The final category of public relations responses involves deliberate inaction, the considered decision by an organization under siege to offer no substantive comment though perhaps to quietly take some action (strategic silence), to respond vaguely and indistinctly (strategic ambiguity), or to say and do nothing and let the problem blow over (strategic inaction).
23. Strategic Silence
Occasionally the decision to remain nonresponsive—that is, strategic silence—is an appropriate public relations response. The strategy involves patience and composure. By not responding to criticism, an organization may be able to shorten the life span of a crisis situation.
Strategic silence can work when publics accept that an organization is remaining silent not out of guilt or embarrassment but because it is motivated by higher intentions such as compassion for victims, respect for privacy or other noble considerations, or simply because it is working on the problem and refuses to get sidetracked into talking much about it.
The biotech company Senomyx adopted a let-it-ride nonresponse when it was accused of conducting research using tissue a stem cell line obtained from an embryo aborted in the 1970s. The line is commonly used in research by pharmaceuticals, the food and perfume industries, and medical research.
When the company simply ignored letters from the protest group Children of God for Life, the protesters called for boycotts against Kraft, Pepsi, Campbell Soup, Nestle, and other companies for which Senomyx tested flavor enhancers. In response, Nestle asserted that the cell line is well established in scientific research. Campbell merely said it values the customers’ trust. Pepsi affirmed its commitment to ethical product development, and a year later, announced it was no longer using that cell line research. Through the entire yearlong controversy, Senomyx steadfastly remained silent toward the protesters.
Maintaining strategic silence doesn’t necessarily mean that nothing is happening. When cancer-causing benzene was discovered in bottled water produced by Perrier, the upscale European company said nothing. Its chairman refused to hold a news conference or give interviews. Such silence, though frustrating for the media, prevented the company from appearing to be under siege. Meanwhile, Perrier pulled millions of bottles from store shelves and replaced them with water without the benzene. By correcting the problem quietly, Perrier fostered a successful survival of the crisis.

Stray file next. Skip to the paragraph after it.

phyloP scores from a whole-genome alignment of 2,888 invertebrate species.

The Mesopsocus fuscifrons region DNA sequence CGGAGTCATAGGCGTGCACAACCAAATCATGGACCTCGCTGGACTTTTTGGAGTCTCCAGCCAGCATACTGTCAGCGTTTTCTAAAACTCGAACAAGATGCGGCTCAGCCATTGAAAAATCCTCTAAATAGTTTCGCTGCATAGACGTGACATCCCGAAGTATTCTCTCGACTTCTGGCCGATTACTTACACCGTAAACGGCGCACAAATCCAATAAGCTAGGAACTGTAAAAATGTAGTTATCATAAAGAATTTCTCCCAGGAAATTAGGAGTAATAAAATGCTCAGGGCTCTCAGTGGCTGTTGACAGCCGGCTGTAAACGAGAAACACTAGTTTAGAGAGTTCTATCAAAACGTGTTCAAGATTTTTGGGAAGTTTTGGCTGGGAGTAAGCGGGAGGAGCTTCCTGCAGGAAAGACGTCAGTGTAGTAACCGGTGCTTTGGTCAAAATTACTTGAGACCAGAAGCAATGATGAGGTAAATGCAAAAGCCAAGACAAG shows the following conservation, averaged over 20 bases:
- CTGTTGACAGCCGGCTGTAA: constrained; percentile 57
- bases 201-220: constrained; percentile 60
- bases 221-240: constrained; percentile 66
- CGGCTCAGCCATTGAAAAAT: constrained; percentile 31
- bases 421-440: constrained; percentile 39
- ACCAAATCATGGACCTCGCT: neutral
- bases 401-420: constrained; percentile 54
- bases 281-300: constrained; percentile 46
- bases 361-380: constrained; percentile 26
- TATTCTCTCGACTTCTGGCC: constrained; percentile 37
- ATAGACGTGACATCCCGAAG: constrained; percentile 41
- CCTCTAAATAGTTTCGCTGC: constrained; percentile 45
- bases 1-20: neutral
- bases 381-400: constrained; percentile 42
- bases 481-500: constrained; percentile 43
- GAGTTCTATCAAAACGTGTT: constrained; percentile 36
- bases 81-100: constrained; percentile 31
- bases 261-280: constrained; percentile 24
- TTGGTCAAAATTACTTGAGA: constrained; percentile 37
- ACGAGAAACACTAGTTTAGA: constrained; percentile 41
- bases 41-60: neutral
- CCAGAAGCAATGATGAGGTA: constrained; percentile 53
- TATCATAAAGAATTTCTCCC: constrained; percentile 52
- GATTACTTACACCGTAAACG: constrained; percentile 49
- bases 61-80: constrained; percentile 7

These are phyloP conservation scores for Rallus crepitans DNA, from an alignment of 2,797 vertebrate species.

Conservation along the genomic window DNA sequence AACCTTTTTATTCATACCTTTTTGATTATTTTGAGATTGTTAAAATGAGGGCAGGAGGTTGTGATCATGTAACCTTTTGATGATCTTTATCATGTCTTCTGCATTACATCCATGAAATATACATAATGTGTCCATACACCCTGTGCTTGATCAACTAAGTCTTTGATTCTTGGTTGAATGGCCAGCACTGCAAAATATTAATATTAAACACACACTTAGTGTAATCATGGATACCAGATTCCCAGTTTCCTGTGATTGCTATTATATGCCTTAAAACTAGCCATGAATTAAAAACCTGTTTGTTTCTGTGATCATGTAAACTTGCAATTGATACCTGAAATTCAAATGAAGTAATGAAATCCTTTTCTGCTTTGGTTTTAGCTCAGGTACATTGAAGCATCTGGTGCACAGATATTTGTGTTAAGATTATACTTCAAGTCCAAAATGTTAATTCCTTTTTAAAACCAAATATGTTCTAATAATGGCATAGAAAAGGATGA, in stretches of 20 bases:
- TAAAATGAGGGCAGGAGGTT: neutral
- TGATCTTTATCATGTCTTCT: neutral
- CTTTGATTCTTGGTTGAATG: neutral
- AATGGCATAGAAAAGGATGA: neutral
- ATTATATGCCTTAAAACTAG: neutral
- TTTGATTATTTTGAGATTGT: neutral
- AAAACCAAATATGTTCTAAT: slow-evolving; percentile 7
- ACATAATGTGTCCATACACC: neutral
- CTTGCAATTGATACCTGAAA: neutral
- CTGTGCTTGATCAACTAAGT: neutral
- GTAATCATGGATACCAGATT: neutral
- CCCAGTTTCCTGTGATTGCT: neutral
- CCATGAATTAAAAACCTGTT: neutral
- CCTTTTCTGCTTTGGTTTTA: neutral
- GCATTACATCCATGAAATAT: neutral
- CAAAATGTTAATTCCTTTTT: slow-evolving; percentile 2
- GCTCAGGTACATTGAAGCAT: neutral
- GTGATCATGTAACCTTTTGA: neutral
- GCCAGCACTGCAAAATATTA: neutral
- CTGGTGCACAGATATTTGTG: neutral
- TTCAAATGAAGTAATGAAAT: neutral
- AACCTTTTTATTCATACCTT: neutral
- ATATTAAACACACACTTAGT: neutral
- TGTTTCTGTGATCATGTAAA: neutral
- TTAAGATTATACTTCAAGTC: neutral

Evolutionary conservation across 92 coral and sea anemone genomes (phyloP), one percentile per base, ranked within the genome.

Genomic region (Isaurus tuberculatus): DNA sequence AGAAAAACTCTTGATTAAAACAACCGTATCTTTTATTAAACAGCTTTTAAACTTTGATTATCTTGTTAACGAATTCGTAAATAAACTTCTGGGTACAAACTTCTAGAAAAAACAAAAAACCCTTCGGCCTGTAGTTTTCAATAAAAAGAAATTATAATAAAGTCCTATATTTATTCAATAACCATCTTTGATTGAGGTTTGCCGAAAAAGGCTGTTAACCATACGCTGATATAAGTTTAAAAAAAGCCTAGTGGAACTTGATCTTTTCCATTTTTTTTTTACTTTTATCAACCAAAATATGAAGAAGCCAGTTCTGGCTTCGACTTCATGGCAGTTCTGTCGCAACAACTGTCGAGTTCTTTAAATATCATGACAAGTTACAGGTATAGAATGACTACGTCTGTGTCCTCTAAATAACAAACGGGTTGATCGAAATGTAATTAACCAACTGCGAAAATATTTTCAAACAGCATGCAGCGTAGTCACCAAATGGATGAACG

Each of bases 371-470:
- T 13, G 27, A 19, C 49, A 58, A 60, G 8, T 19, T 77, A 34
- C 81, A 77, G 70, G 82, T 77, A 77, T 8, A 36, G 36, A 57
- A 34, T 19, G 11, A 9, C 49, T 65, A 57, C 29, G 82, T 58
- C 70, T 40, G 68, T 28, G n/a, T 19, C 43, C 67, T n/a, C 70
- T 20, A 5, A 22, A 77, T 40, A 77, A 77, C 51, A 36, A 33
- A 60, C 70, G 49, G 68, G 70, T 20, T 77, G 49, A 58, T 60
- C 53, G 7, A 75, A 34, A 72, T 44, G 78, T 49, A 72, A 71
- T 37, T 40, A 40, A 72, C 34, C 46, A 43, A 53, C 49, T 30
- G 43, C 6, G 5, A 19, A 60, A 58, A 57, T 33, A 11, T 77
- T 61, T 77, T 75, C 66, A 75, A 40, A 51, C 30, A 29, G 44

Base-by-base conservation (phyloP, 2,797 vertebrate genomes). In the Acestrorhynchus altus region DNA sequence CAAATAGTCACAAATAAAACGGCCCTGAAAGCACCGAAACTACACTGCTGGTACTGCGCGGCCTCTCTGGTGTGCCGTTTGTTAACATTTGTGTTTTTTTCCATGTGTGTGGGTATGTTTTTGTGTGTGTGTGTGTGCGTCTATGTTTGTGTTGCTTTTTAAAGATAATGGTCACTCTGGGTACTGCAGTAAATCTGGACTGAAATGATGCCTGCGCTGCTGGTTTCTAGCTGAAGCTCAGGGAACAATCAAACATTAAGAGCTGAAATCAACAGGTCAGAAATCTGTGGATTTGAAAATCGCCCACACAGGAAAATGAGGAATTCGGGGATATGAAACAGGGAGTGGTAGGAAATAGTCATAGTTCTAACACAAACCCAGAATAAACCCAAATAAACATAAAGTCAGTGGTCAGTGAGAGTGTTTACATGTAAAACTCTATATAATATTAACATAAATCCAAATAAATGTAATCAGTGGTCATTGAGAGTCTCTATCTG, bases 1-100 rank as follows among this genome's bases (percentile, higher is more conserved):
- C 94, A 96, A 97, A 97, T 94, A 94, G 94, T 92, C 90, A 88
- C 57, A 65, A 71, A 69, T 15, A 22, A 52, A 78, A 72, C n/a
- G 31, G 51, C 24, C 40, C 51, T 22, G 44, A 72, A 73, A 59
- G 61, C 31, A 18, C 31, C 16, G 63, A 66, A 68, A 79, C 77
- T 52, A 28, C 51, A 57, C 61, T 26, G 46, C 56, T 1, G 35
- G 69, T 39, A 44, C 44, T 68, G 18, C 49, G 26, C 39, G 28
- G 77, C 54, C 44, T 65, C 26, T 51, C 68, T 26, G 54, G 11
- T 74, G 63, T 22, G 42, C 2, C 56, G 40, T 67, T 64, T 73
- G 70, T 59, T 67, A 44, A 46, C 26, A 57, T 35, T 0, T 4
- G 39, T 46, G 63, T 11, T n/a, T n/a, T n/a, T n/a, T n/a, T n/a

This concept of strategic silence sometimes is given the name purdah (an Arabic reference to the veil or protective screen used in the practice of social isolation of women in some Islamic and Hindu societies).
In some circumstances, the law requires organizations to maintain silence, at least on particulars. If so, this requirement should be explained by the organization as the reason for its silence. For example, the Family Educational Rights and Privacy Act (FERPA) prevents universities from providing details about students’ academic records. Similarly, the Health Insurance Portability and Accountability Act (HIPAA) sets national standards to ensure the privacy of medical records and other personal health information.
When considering strategic silence, however, remember that the response is likely to be accepted only by those publics that already trust the integrity of the organization. Opponents will find plenty of ammunition in the lack of response.
Silence also risks allowing negative statements to stand unchallenged, which could hurt the organization in the long run. Additionally, a policy of strategic silence may be difficult to maintain if a strong opponent is able to insist on a public response. Remember that silence can imply indifference not only to an opponent but also to the issue itself. An issue might be of real interest to some of an organization’s key publics. By dismissing it, the organization risks slighting anyone who feels the issue is worthy of response.